On non-citizens, the Minister of State did not get a chance to deal with the amendment we proposed to the previous motion. I can give an example from Dublin West, where one in four people was born outside Ireland. It is the highest multi-ethnic population in the country. A lot of them are now Irish citizens, but they are not registered to vote in Dáil elections for a variety of reasons. I have spoken on this in the Dáil but no attempt has been made to address it. Why are people not offered the opportunity to register to vote at naturalisation ceremonies? This is a very big problem because decisions are being taken that affect them. They live and work here and many are married with children in the State but they do not upgrade their vote to a Dáil vote because they simply do not realise they need to. We asked for a simple amendment to include local authority voters in the sample but for some reason that was rejected as unreasonable.
What efforts are going to be made to protect the people who are chosen from the electoral register when they are on the assembly from anti-abortion lobbyists or others who may target them? I am sure we have all been victims of threats. When one is an elected representative, one has to take that in one's stride. What about people who are not elected and who did not sign up for that kind of thing? I asked this before but I have not heard any mention of what will be done in that regard. I assure the Minister of State that the dire diatribes I and others get, in particular from anti-abortionists, can be very upsetting for those who are not used to it. I am sure others get it on other issues.
Turning to the polling company, if the Minister of State remembers back to when the water charges issue was launched, there was talk about people's data being given to Irish Water. It almost caused an insurrection in the country. There is huge paranoia as well as genuine awareness about people's data being passed over.
What safeguards will be put in place at polling companies or other companies that might use this information?
It is funny that a private polling company is being given this task. Every time that attitudes and so forth are surveyed, the Government claims that it takes no notice of polls, yet it is commissioning a polling company to find the 100 people. Polling companies often use much larger samples than that. Many poll 1,000 people.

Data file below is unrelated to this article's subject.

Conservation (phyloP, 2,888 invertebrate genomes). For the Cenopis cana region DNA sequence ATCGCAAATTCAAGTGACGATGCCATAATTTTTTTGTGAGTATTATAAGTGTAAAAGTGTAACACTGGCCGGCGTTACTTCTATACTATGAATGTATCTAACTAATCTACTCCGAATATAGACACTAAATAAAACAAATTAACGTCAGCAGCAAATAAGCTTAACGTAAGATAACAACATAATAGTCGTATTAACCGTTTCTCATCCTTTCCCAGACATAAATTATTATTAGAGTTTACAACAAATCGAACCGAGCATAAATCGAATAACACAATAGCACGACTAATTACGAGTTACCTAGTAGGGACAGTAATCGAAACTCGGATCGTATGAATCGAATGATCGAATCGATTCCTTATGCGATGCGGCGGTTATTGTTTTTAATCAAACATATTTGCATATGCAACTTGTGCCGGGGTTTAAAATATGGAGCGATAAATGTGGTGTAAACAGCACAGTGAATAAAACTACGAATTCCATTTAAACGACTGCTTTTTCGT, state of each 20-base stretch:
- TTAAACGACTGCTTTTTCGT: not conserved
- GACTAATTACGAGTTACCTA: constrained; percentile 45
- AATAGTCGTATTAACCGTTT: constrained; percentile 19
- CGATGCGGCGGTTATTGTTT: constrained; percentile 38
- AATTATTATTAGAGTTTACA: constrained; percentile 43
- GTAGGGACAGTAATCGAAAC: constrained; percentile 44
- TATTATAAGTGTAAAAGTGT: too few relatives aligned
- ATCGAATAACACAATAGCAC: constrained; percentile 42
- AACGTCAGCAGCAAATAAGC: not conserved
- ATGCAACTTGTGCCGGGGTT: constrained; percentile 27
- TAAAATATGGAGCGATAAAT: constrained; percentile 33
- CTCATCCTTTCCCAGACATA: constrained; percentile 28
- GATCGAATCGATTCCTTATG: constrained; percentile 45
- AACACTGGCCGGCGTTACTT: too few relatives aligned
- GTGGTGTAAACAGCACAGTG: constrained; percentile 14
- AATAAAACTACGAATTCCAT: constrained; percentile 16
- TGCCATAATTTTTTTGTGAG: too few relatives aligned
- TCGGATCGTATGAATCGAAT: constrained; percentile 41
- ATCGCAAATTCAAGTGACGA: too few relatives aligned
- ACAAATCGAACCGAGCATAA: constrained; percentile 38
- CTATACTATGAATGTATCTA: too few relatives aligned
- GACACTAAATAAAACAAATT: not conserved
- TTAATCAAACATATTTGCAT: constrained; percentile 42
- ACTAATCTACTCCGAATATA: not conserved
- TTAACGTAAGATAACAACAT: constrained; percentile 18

It is late at night, but 87% of people surveyed in the most recent poll on the eighth amendment stated that they wanted expanded access to abortion, 80% believed that abortion should be available where a woman's health or life was at risk, 73% favoured the holding of a referendum and 66% believed that it was hypocritical to have a constitutional ban on abortion when women were travelling abroad for abortions. I could cite many more figures, but these already give a good idea of what we need to do with the eighth amendment without bringing a smaller sample of 100 people into a room.
Has any consideration been given to the 100 people? I assume that they will have jobs and other responsibilities. No one wants to serve on juries. The Minister of State has told us that this is a weighty matter and will take a great deal of deliberation, but what expenses will be provided? I presume that people will be compensated for missing work or will it be the case, as tends to be in jury selection, that people who may be unrepresentative of all strata - self-employed or well-heeled people who can afford to be there or unemployed people - will be the ones there?
I do not support this idea and will not vote to facilitate a waste of time and a charade, an exercise in kicking the can down the road. It is laughable that we are passing this Bill late at night.